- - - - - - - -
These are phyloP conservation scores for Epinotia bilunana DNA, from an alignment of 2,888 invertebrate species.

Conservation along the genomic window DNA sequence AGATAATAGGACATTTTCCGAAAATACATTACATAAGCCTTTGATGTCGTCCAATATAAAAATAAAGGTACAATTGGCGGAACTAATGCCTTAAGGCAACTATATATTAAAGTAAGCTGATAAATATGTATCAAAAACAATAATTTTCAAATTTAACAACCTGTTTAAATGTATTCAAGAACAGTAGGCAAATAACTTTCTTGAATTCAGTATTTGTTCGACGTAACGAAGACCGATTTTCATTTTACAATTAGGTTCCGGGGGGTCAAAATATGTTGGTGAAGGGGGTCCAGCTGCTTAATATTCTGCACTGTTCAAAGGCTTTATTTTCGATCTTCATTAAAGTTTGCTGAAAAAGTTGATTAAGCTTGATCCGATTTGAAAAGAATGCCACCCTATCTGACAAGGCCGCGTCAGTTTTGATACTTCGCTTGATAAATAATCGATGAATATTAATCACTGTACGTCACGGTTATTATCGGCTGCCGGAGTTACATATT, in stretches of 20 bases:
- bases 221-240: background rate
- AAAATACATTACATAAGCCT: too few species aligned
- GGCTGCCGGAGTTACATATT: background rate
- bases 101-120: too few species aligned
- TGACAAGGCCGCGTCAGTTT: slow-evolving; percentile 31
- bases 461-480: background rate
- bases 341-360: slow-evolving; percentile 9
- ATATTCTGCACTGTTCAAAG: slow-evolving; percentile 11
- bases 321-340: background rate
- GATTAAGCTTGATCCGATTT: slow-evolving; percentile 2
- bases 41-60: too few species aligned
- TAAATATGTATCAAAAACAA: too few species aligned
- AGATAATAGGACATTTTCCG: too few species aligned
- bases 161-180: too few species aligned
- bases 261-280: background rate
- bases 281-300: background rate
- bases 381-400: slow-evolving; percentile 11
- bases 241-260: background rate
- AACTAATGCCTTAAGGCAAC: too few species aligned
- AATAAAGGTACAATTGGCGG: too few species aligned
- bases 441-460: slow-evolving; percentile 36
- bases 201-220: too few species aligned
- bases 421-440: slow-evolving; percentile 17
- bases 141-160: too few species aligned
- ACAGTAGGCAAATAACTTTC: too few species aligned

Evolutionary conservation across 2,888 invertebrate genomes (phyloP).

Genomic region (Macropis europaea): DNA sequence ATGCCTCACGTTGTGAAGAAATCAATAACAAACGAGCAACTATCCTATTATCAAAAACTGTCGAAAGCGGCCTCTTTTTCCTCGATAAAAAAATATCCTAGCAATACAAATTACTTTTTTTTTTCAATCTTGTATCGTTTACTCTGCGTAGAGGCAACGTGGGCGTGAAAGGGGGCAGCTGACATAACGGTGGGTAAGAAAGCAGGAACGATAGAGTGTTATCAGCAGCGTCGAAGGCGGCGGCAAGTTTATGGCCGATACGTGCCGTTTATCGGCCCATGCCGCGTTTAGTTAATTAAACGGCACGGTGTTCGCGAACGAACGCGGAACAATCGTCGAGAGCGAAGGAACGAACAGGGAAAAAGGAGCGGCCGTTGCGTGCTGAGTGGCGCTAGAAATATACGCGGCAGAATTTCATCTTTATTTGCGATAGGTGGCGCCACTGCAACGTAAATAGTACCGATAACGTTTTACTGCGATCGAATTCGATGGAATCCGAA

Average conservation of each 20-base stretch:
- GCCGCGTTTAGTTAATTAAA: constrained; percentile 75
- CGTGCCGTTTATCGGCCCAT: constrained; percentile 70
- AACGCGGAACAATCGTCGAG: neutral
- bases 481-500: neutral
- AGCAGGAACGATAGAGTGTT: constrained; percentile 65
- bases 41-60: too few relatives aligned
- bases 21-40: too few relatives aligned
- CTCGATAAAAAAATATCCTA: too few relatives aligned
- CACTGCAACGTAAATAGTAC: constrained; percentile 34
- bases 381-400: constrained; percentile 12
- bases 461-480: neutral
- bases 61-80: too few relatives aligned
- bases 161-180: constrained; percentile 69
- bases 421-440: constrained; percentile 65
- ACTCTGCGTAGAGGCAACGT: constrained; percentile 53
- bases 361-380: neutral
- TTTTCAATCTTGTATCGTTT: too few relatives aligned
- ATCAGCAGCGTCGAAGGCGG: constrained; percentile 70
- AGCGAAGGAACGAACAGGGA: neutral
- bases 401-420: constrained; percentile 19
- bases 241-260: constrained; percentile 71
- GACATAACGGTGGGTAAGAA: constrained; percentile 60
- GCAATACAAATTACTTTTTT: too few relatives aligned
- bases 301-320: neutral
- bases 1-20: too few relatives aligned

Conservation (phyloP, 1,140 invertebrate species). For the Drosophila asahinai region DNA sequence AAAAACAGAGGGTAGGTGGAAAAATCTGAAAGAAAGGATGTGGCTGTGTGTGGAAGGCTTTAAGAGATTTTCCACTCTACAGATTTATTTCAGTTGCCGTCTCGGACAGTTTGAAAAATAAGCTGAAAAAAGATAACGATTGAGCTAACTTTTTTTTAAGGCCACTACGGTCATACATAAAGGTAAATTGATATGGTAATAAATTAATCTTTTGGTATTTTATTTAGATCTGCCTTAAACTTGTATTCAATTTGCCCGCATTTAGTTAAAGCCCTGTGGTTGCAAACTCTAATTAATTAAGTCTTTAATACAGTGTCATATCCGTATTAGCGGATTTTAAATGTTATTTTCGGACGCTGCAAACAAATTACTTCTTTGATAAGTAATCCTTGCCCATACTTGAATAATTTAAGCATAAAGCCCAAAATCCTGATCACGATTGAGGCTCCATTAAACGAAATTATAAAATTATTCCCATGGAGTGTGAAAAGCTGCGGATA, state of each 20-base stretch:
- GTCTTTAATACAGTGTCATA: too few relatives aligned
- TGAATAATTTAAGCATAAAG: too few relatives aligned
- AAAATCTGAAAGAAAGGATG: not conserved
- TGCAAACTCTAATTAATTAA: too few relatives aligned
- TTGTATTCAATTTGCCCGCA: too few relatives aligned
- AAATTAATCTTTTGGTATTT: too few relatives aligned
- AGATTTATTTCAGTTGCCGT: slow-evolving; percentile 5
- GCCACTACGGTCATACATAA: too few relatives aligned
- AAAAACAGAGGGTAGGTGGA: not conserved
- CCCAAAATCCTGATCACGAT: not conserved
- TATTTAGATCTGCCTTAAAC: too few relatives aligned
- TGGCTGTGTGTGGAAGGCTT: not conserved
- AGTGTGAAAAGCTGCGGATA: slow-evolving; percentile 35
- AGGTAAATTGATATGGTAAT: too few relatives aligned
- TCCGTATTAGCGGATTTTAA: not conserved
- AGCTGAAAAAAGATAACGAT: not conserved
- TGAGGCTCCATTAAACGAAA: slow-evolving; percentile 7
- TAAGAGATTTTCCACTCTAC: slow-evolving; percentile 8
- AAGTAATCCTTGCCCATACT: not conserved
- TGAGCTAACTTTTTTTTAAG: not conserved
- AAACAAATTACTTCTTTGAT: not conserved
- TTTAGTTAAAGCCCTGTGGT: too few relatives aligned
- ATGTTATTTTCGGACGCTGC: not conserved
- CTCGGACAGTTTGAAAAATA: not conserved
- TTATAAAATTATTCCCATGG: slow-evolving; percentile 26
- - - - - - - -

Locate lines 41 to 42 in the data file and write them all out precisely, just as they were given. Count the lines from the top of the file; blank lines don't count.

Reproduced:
- bases 461-480: neutral
- bases 61-80: too few relatives aligned